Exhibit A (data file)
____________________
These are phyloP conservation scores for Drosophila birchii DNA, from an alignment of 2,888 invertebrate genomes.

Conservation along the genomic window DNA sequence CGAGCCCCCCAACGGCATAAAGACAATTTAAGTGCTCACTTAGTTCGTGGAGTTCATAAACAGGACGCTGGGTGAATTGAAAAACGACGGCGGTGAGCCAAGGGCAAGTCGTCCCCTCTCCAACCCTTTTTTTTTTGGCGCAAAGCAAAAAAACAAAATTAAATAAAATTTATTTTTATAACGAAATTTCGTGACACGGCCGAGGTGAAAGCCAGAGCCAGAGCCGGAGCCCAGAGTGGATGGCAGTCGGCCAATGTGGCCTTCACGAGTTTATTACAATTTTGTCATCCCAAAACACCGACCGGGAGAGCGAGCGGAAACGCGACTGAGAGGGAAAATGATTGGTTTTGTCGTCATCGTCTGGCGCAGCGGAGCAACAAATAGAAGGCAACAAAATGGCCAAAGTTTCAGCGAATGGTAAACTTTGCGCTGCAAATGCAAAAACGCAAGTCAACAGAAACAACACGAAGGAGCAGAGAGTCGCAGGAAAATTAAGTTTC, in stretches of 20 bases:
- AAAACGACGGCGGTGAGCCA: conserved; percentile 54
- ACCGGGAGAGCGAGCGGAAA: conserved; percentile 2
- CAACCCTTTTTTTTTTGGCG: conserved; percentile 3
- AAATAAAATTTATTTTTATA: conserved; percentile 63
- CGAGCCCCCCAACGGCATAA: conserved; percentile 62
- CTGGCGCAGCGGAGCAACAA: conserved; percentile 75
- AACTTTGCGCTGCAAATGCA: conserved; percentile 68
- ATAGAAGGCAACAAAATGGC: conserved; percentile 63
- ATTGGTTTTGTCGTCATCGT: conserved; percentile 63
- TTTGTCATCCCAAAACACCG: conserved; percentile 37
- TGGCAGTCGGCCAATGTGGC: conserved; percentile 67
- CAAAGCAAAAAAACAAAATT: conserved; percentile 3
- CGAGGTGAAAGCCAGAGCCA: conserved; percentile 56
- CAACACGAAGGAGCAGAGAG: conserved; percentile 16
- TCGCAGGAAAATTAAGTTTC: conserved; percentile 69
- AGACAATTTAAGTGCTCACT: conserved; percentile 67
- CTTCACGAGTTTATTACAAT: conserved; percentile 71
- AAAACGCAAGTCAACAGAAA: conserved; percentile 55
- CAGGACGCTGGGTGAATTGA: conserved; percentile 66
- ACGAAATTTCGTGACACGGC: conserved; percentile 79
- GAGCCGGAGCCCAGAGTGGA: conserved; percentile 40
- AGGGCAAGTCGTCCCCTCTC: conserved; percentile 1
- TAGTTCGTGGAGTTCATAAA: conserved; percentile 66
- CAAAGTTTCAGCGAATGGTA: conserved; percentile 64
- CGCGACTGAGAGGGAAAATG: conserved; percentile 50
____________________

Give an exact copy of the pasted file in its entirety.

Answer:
These are phyloP conservation scores for Drosophila birchii DNA, from an alignment of 2,888 invertebrate genomes.

Conservation along the genomic window DNA sequence CGAGCCCCCCAACGGCATAAAGACAATTTAAGTGCTCACTTAGTTCGTGGAGTTCATAAACAGGACGCTGGGTGAATTGAAAAACGACGGCGGTGAGCCAAGGGCAAGTCGTCCCCTCTCCAACCCTTTTTTTTTTGGCGCAAAGCAAAAAAACAAAATTAAATAAAATTTATTTTTATAACGAAATTTCGTGACACGGCCGAGGTGAAAGCCAGAGCCAGAGCCGGAGCCCAGAGTGGATGGCAGTCGGCCAATGTGGCCTTCACGAGTTTATTACAATTTTGTCATCCCAAAACACCGACCGGGAGAGCGAGCGGAAACGCGACTGAGAGGGAAAATGATTGGTTTTGTCGTCATCGTCTGGCGCAGCGGAGCAACAAATAGAAGGCAACAAAATGGCCAAAGTTTCAGCGAATGGTAAACTTTGCGCTGCAAATGCAAAAACGCAAGTCAACAGAAACAACACGAAGGAGCAGAGAGTCGCAGGAAAATTAAGTTTC, in stretches of 20 bases:
- AAAACGACGGCGGTGAGCCA: conserved; percentile 54
- ACCGGGAGAGCGAGCGGAAA: conserved; percentile 2
- CAACCCTTTTTTTTTTGGCG: conserved; percentile 3
- AAATAAAATTTATTTTTATA: conserved; percentile 63
- CGAGCCCCCCAACGGCATAA: conserved; percentile 62
- CTGGCGCAGCGGAGCAACAA: conserved; percentile 75
- AACTTTGCGCTGCAAATGCA: conserved; percentile 68
- ATAGAAGGCAACAAAATGGC: conserved; percentile 63
- ATTGGTTTTGTCGTCATCGT: conserved; percentile 63
- TTTGTCATCCCAAAACACCG: conserved; percentile 37
- TGGCAGTCGGCCAATGTGGC: conserved; percentile 67
- CAAAGCAAAAAAACAAAATT: conserved; percentile 3
- CGAGGTGAAAGCCAGAGCCA: conserved; percentile 56
- CAACACGAAGGAGCAGAGAG: conserved; percentile 16
- TCGCAGGAAAATTAAGTTTC: conserved; percentile 69
- AGACAATTTAAGTGCTCACT: conserved; percentile 67
- CTTCACGAGTTTATTACAAT: conserved; percentile 71
- AAAACGCAAGTCAACAGAAA: conserved; percentile 55
- CAGGACGCTGGGTGAATTGA: conserved; percentile 66
- ACGAAATTTCGTGACACGGC: conserved; percentile 79
- GAGCCGGAGCCCAGAGTGGA: conserved; percentile 40
- AGGGCAAGTCGTCCCCTCTC: conserved; percentile 1
- TAGTTCGTGGAGTTCATAAA: conserved; percentile 66
- CAAAGTTTCAGCGAATGGTA: conserved; percentile 64
- CGCGACTGAGAGGGAAAATG: conserved; percentile 50